FANTA has collaborated with the CORE Group, particularly the Working Groups on Nutrition, Monitoring and Evaluation, Social and Behavior Change, and HIV, for many years as part of its support for the US Agency for International Development (USAID)’s Child Survival and Health Network Program (CSHNP). The CORE Group fosters collaboration among over 70 organizations that implement CSHNP programs to improve and expand community-focused public health practices for underserved populations around the world, particularly children under 5 years of age and women of reproductive age, through collaborative action and learning. In coordination with several CORE working groups, FANTA also helps plan, develops content for, attends, and participates in the CORE fall and spring meetings and various CORE webinars.
At the CORE Group Fall 2016 Global Health Practitioner Conference on Oct 13–14, 2016, FANTA presented on its nutrition advocacy process in the session titled “New Tools to Support Advocacy for Investing in Nutrition as the Foundation for Development.” In this presentation the newly revised PROFILES tool was described, as well as the body of research showing enormous economic, health, and welfare returns from investments in nutrition and data showing how countries are missing out on these returns because global and country investments in nutrition are still far too low.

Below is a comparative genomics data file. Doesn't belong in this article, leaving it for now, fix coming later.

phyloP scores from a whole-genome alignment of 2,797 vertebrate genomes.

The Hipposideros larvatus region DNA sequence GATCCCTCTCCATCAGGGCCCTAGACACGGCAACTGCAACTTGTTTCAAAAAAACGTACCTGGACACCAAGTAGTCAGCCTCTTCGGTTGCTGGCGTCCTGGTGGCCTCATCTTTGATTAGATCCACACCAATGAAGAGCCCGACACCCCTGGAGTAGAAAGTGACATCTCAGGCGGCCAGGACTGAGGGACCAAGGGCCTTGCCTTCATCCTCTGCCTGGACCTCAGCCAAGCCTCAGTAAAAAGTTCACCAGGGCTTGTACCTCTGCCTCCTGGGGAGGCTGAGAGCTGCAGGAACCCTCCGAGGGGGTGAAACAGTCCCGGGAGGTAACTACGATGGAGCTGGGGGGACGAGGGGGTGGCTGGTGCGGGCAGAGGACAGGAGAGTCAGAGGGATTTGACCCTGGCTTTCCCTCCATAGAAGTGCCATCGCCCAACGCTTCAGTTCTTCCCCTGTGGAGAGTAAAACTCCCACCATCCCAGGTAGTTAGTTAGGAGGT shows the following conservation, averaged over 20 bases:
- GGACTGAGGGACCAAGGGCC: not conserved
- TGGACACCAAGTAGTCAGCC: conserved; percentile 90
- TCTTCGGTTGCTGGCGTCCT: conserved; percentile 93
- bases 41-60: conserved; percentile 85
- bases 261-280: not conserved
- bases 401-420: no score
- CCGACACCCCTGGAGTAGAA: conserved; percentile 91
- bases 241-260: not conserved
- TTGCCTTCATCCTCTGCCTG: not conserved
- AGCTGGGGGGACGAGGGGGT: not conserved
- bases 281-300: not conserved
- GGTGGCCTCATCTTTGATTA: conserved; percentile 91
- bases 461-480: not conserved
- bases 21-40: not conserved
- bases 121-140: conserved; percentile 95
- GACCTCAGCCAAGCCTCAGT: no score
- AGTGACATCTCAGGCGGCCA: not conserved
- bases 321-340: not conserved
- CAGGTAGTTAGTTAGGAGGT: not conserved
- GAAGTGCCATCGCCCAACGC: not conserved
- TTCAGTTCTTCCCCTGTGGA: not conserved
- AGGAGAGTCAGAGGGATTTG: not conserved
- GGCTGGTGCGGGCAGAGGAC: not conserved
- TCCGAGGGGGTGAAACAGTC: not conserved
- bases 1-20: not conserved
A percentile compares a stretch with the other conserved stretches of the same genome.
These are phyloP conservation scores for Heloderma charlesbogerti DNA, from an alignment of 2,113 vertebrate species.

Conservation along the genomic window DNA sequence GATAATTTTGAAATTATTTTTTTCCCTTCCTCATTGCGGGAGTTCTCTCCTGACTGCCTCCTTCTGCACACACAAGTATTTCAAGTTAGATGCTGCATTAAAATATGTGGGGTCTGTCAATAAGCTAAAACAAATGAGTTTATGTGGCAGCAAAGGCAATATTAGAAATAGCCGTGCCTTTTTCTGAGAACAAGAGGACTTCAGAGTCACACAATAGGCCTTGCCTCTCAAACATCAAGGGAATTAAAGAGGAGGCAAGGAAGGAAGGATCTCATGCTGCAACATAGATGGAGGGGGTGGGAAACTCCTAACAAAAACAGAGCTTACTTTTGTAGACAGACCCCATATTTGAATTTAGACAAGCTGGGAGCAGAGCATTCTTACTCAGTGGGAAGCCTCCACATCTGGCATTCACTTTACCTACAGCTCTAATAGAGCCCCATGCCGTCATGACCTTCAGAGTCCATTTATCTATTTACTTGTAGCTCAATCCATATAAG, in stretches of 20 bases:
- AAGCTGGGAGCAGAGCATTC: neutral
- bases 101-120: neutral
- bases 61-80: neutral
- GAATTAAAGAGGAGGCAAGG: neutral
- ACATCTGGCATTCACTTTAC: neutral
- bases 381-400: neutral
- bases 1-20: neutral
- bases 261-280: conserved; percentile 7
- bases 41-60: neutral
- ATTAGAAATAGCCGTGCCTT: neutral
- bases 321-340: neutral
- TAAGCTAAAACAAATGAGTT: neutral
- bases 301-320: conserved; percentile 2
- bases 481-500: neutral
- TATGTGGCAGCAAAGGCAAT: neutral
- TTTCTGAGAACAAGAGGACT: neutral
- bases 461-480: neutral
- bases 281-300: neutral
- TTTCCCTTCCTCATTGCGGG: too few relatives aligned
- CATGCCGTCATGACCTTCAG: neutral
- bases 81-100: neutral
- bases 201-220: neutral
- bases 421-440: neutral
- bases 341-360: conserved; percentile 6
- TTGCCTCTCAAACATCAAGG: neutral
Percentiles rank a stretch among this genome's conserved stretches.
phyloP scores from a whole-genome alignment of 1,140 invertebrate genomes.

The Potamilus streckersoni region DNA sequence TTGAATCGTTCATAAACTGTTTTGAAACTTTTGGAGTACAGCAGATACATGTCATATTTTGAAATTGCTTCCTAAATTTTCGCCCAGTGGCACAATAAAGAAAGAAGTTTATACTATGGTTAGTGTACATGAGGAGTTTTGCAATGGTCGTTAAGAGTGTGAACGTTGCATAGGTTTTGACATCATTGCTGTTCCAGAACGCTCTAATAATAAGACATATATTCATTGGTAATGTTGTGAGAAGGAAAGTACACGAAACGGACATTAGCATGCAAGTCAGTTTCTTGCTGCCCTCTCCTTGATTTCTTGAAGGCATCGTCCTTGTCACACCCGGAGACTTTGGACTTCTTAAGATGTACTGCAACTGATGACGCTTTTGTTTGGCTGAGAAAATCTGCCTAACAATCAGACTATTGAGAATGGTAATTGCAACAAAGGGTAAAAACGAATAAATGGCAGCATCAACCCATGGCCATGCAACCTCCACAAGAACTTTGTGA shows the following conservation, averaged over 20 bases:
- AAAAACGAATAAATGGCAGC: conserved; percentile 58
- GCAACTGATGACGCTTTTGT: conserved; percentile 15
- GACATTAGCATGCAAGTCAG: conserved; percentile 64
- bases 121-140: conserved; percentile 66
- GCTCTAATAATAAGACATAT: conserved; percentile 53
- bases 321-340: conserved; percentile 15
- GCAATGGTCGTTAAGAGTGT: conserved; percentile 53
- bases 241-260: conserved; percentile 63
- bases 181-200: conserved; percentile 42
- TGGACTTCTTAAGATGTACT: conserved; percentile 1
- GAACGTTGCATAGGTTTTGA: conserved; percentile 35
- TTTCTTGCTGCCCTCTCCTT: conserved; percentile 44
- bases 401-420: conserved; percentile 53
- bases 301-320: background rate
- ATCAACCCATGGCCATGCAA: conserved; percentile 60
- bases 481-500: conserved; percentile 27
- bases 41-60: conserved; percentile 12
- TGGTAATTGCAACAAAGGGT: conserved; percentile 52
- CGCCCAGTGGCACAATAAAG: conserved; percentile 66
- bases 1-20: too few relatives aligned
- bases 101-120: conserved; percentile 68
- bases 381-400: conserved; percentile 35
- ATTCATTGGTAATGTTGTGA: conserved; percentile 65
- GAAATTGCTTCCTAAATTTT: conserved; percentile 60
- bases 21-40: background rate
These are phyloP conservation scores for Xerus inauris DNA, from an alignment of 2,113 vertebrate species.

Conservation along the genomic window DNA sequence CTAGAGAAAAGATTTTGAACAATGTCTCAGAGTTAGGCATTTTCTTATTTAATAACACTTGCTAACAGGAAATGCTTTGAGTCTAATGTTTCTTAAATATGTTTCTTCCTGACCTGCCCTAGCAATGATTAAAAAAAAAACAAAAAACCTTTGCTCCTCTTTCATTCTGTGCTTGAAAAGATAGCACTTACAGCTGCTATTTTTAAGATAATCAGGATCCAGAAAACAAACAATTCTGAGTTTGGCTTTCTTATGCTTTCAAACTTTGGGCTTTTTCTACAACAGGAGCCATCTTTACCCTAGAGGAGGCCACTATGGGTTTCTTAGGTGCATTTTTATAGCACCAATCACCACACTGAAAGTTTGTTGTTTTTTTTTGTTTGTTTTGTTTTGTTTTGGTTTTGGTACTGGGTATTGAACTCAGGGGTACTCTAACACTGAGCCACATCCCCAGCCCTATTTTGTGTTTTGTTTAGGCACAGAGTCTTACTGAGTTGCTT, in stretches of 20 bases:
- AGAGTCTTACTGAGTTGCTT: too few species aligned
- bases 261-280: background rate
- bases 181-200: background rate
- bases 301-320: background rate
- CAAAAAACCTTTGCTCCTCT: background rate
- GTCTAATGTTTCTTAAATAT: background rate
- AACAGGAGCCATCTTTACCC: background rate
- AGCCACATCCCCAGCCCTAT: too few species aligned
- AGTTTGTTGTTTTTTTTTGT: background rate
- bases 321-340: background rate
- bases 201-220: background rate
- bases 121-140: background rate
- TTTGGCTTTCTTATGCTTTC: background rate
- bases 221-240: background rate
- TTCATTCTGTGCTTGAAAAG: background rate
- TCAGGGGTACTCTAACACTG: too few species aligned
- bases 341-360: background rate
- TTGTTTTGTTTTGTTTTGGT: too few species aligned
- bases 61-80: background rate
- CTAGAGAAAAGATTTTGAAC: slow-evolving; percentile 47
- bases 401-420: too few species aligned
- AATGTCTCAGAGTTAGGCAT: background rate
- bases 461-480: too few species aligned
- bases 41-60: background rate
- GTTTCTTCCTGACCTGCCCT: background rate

The PROFILES tool helps countries calculate the benefits to a country of improved nutrition over a defined time period (e.g., 10 years) as well as the consequences of not improving malnutrition over the same time period by using computer-based models. The two newest PROFILES models estimate the number of children’s lives that could be saved and the number of children that could be prevented from becoming overweight/obese from improved breastfeeding practices. By arming nutrition advocates with concrete estimates of the potential return on nutrition investments, PROFILES provides powerful evidence to support country-level nutrition advocacy.
At the CORE Group conference, community-focused global health practitioners, policy makers, researchers, private sector partners, and donors came together to exchange and learn about community health approaches and good practices, connect with their global health peers, and strategize on joint efforts. The Conference drew 253 participants from seven countries representing 75 organizations and six universities.